The actor Martin Sheen was in Manila this week, not to promote a movie, but to focus public interest on the situation of the Filipino urban poor. Not too many people know that Sheen’s background is working class, and that for many years now, he has quietly championed the cause of the poor and the marginalized in his own country.
He is not a big star like Kevin Costner or Richard Gere. But Filipino viewers remember him for the characters he has played in many movies, mostly working people who resist the powerful and expose the biases of the system. Here is an actor who lives his films. He is not one of those celebrities who take up a cause overnight just to advance their career.
I would have loved to have him on “Public Life” if it were not for the fact that I had already scheduled another topic during the week he was here. I am glad, however, that Philippine media covered him very well. Television footage showing him kissing children in the slums and holding the hand of a young boy he has “adopted” as his spiritual son was powerful. On the wall of a family’s shanty that was about to be demolished, Sheen was caught by the cameras scribbling this message: “They can never demolish your spirit.” No event has lifted the morale of the country’s squatters more than this single visit of Martin Sheen.
Yet, something bothers me when someone from outside the ranks of the urban poor – and I do not mean just a foreigner – descends upon them and, after a few days of visiting with them, decides to speak for them. The scene was cinematic, as all demolitions of poor people’s homes are, and Martin Sheen, possibly overcome by the emotion of the moment, faced the cameras and told the Philippine government to “listen to the people, and not to big business”. I think he is accurate in his assessment that the government has not done enough for the ordinary people of this country, and that it is indeed big business that has received most of its nurturing attention.
But, I think, it is one thing for Martin Sheen to hold this belief as a member of an international fact-finding team, and quite another to play the role of the urban poor’s spokesperson. To insert oneself between the oppressed and their oppressor is to run the risk of being the former’s patron, of perpetuating the same discourse of powerlessness and sponsorship that ordinary politicians love to engage in during elections. The temptation to speak from the earnestness and clarity of an advocate’s perspective in the face of the seeming hesitancy and inarticulateness of the people is the biggest dilemma that nongovernment organizations (NGOs) face in their work with communities. The wisest and most politically sensitive of them resolutely resist this temptation, for to submit to it would be to reduce these communities into their clients, and to claim for themselves the role of patrons.
“The indignity of speaking for others” was how the French intellectual Michel Foucault saw it as he agonized over the role that an honest person can play in the struggle of others. Foucault wrote extensively on the discourse of power, even as he was deeply involved in the clamor for reforms in the prison system and in the treatment of the mentally-ill. How did he define his role in relation to the prisoners and patients whose cause he had taken up?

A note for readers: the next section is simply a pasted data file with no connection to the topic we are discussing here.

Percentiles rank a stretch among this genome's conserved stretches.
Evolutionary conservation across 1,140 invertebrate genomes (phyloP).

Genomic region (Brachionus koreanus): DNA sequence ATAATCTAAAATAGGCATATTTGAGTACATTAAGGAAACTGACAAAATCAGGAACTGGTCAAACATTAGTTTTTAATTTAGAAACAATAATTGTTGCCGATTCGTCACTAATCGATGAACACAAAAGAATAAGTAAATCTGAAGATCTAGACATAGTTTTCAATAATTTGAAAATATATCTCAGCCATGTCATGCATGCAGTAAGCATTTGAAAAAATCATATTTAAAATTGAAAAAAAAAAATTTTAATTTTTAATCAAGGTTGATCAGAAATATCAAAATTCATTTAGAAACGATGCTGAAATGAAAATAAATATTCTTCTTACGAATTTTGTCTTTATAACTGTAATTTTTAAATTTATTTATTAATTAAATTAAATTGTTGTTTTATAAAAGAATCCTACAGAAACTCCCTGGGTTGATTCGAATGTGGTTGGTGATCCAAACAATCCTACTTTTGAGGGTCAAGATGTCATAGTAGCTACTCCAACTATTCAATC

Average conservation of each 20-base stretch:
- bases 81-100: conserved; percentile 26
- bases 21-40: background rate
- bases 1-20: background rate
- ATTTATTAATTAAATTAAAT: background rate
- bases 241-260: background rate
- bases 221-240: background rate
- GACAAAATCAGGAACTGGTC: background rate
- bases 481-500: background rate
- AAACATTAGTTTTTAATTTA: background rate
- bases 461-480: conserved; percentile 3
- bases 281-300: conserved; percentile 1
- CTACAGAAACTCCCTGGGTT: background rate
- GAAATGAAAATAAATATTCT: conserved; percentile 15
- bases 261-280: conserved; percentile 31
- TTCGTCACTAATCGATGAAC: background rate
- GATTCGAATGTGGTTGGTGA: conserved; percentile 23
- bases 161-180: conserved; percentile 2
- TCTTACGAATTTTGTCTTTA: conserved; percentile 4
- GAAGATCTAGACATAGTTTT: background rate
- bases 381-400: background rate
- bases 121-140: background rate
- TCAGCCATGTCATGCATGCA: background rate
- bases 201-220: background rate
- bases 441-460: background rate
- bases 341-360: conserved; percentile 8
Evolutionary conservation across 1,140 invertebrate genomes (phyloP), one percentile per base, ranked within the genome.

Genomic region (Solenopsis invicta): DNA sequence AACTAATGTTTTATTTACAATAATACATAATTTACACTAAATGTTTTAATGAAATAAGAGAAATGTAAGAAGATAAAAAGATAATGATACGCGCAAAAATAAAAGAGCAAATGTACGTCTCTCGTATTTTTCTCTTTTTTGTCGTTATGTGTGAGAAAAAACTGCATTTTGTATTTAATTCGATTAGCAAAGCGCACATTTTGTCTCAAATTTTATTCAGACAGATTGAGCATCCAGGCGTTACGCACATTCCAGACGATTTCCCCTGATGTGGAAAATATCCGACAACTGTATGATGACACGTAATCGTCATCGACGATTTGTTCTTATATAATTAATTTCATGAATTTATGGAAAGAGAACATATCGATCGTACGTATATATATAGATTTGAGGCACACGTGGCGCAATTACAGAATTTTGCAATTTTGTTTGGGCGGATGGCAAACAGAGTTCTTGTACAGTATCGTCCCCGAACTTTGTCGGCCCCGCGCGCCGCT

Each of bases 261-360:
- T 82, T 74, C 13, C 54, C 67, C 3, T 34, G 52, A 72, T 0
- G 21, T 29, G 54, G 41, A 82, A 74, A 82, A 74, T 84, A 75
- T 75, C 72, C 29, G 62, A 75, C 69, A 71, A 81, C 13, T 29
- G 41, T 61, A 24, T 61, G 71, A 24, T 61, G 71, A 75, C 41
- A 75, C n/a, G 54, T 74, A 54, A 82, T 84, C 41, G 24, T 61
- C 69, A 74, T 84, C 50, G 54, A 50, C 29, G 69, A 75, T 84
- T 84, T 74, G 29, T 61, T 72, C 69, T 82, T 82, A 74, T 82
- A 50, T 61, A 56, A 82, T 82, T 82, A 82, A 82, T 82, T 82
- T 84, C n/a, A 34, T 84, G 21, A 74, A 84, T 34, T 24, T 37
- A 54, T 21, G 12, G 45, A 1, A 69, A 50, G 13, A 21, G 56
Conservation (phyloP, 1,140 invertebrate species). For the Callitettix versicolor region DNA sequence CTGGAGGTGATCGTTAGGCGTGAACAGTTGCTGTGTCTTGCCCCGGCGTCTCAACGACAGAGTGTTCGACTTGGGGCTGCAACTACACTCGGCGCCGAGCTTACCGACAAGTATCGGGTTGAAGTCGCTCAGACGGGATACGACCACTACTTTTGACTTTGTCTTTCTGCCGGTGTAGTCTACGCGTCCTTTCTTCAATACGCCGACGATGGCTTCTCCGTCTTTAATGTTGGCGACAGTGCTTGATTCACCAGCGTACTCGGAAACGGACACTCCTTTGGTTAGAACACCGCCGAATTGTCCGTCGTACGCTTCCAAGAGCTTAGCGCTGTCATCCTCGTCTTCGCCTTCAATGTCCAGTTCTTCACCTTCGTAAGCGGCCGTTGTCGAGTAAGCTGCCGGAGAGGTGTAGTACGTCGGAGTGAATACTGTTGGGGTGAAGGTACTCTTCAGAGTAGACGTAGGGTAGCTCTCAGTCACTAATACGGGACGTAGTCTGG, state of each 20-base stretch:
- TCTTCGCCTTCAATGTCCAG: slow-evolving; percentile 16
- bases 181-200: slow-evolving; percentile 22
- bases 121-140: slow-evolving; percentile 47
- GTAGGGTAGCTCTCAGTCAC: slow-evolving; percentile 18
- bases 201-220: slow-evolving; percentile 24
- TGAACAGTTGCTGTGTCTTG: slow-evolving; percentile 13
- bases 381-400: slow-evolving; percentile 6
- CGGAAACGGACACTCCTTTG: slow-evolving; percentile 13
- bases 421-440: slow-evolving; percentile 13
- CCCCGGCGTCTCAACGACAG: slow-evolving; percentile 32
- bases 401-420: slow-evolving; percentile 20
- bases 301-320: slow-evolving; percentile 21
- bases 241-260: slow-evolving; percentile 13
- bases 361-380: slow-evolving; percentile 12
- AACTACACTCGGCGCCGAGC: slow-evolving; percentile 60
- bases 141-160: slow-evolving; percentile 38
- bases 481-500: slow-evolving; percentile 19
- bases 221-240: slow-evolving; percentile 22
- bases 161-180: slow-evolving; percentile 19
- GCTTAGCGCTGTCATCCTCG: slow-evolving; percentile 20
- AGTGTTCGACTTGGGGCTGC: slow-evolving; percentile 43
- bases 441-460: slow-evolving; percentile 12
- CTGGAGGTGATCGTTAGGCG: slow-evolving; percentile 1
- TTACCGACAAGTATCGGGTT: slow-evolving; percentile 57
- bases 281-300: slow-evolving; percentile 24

To a question like that, Foucault, the writer-activist, once gave this reply: “My role is to address problems effectively, really: and to pose them with the greatest possible rigor, with the maximum complexity and difficulty so that a solution does not arise all at once because of the thought of some reformer or even in the brain of a political party. The problems that I try to address, these perplexities of crime, madness, and sex which involve daily life, cannot easily be resolved. It takes years, decades of work carried out at the grassroots level with the people directly involved; and the right to speech and political imagination must be returned to them…. I’d like personally to be able to participate in this enterprise without delegating the responsibility to any specialist, much less to myself….In a word, it is necessary to do away with spokespersons.”
In a way, we are a nation of spokespersons, of self-appointed champions and advocates. And if there is a society in which Martin Sheen’s advocacy would be perceived as natural, that would have to be our society. Not only are we easily dazzled by celebrity, but we remain in the grip of a strong hangover from colonial and feudal days. The disparities in wealth and power in our society are so wide we cannot imagine the poor and the powerless as ever developing the capacity to understand the complexities of their own situation or to find their way out of it. That is why in place of painstaking grassroots work, even the best of political activists often dedicate themselves wholly to advocacy.
But I do not wish to be misunderstood. I still believe that it was very classy of Martin Sheen to have come and express his solidarity with the urban poor. The brutal demolition of their homes has happened so often in this country that it no longer warrants the sustained attention of the media nor the sympathy of a numbed public. If it takes the presence of a foreign celebrity to re-focus media interest on the scandal of persistent and degrading poverty in the slums of Metro Manila, then Martin Sheen’s visit has certainly been worth every minute of it. But there is tough work ahead, and more than any other sector of our society, the organized urban poor know that no one else can do it for them.
Michel Foucault, Remarks on Marx, conversations with Duccio Trombadori, trans. by R. James Goldstein and James Cascaito, Semiotext(e), 1991.
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